TV, VOD, games, user generated content (think YouTube Chewbacca clip) and even music reached new heights in terms of cultural impact last year; contrast this to the situation with most major Hollywood movies which ran the risk of ceasing to matter. The reason for the decline is not piracy, as that would signify that audiences are still prepared to invest their time to watch. The real reason is all the great television we now have access to. The movie industry needs to wake up and soon because the argument is rapidly shifting from convenience to product quality, long the bastion of Hollywood.
"Someday we may look at 2016 as the year the movies
died,” wrote Boston Globe critic Ty Burr in an essay
bemoaning a summer movie season filled with “pure
product from an industry that has lost its ability to
2016 will go down as the year where the tide turned for the movie industry‘s blockbuster model. This year’s polarising mixture of catastrophic flops and ‘out of the park’ successes signals to me that Hollywood has less than 5 years left operating the way it does.
The blockbuster model is becoming increasingly risky and no amount of marketing, headline talent, or franchise building will guarantee success. We have spent time arguing our positions on this in other articles, but the basic point is global audiences have never been more distracted by the technologies they interact with daily and have never had so much access to so many original and awe inspiring entertainment choices on so many new platforms.
Mediocrity at the box office will no longer cut it. Movies that fail to resonate with the audience won’t make it into conversations going on in social media, a death of an investment decided immediately on the turn of the release weekend. Without chatter there is no chance to influence, and chatter comes from making something more special than the cocktail of a few stars, following a franchise storyline and cranking on the marketing lever.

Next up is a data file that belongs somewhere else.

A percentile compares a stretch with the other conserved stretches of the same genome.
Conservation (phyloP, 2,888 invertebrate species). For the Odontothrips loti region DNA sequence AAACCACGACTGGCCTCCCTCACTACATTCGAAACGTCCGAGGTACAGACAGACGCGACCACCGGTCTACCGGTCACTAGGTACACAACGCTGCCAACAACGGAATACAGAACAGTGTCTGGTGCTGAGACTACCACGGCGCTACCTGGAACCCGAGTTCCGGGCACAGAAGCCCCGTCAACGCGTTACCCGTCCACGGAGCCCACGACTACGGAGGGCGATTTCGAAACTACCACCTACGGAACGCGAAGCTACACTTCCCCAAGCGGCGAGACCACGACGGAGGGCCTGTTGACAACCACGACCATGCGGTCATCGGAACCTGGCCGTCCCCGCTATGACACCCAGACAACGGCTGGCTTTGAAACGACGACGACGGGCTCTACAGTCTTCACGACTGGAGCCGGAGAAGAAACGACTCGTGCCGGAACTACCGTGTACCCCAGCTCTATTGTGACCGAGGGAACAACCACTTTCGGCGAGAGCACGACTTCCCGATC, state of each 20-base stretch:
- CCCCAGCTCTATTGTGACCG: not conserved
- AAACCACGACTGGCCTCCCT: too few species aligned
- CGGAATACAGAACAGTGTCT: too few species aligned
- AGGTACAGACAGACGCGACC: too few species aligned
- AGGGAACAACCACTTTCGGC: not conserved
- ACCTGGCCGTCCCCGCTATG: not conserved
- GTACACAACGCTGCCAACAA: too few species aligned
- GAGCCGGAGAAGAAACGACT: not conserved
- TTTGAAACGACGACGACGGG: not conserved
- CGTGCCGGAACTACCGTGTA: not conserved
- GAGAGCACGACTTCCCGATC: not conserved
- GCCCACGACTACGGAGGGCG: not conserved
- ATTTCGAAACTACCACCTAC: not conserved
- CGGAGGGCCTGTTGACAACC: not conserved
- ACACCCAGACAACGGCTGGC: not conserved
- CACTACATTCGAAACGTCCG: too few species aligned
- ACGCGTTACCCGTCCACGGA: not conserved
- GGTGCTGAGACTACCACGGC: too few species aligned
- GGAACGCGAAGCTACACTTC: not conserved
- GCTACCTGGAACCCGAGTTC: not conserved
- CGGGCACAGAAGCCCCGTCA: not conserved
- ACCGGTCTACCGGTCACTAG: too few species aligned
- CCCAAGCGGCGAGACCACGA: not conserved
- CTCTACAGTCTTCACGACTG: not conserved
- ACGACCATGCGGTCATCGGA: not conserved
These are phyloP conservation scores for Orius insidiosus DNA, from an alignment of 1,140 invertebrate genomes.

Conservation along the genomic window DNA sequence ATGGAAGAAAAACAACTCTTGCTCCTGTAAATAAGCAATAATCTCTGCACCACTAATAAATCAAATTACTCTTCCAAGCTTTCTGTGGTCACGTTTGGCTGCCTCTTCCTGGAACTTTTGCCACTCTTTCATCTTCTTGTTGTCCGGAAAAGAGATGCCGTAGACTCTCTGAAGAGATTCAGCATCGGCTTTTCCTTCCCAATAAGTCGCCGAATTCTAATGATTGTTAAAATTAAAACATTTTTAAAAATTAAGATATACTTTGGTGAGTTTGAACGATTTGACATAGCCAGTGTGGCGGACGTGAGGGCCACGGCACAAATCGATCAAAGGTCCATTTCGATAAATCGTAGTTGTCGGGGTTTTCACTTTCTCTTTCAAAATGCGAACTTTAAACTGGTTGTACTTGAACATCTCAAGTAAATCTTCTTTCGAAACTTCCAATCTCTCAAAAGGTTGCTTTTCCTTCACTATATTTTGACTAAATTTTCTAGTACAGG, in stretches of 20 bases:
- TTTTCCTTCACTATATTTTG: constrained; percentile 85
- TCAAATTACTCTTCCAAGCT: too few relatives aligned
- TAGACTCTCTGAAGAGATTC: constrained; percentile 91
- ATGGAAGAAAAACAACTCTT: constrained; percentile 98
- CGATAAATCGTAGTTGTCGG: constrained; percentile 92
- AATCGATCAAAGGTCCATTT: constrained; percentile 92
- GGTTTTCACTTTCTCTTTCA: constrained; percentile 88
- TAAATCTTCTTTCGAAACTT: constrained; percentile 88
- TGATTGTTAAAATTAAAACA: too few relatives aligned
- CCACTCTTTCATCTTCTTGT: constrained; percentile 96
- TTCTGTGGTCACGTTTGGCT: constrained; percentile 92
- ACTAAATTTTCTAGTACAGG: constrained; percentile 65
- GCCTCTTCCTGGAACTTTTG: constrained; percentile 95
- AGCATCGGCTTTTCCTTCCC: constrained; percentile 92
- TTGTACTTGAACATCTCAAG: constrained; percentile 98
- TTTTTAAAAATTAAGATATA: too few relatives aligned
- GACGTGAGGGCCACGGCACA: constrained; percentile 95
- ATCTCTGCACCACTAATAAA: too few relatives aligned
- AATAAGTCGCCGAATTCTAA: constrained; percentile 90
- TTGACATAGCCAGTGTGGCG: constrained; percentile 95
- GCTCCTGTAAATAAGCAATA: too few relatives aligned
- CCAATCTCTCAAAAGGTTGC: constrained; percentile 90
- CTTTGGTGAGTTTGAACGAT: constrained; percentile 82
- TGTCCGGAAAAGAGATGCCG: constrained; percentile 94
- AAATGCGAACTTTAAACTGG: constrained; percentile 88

What’s further diminished the power of movies in
2016 is the fact that while your local marquee was
being programmed by de Sade, nearly every single
other art form was experiencing a commercial and
creative summit…Not all of these shows earned huge
ratings, but they certainly won the impossible to quantify
— yet equally hard to deny — metrics of online chatter,
where they spawned countless essays and arguments for
Piracy is the industry’s focus, and it could be said that a lot of the efforts in places like the UK are paying off. At a recent dinner with friends in the UK I heard several people mentioning that they were backing off using services like Pirate Bay due to the legal threat of being caught and receiving a warning letter from Offcom. However, in the same breath these same people were all talking about new shows on Netflix, Amazon, Sky, etc.
The TV show format of under an hour represents less of an entertainment risk than a 2 hour long movie that necessitates the hiring of a baby sitter, planning and ‘risk’ that the movie will not be worth these expenses.
We are in the ‘interim of things’. The rigours of today’s entertainment media technology challenges are succinctly described by Tom Goodwin:
We’re in the mid-digital age, we live with the
legacy of analog systems, technology and thinking
embellished by the new digital age. I’ve 5 remote
controls to watch my TV, I now need to consider the
input device before the show. My Chromescast is
seemingly only controlled by my phone. We’ve global
rights issues with most content, we’ve 4K codecs that
don’t work on Vizio TV’s, we’ve apps missing from app
How many of you also experience Tom’s agony? What will be the impact on our viewing habits once these issues are resolved and the friction to finding, watching and enjoying great entertainment experiences is streamlined to a search bar with customised suggestions?
My thoughts are that what’s to come will not bear good news for Hollywood’s current economic model...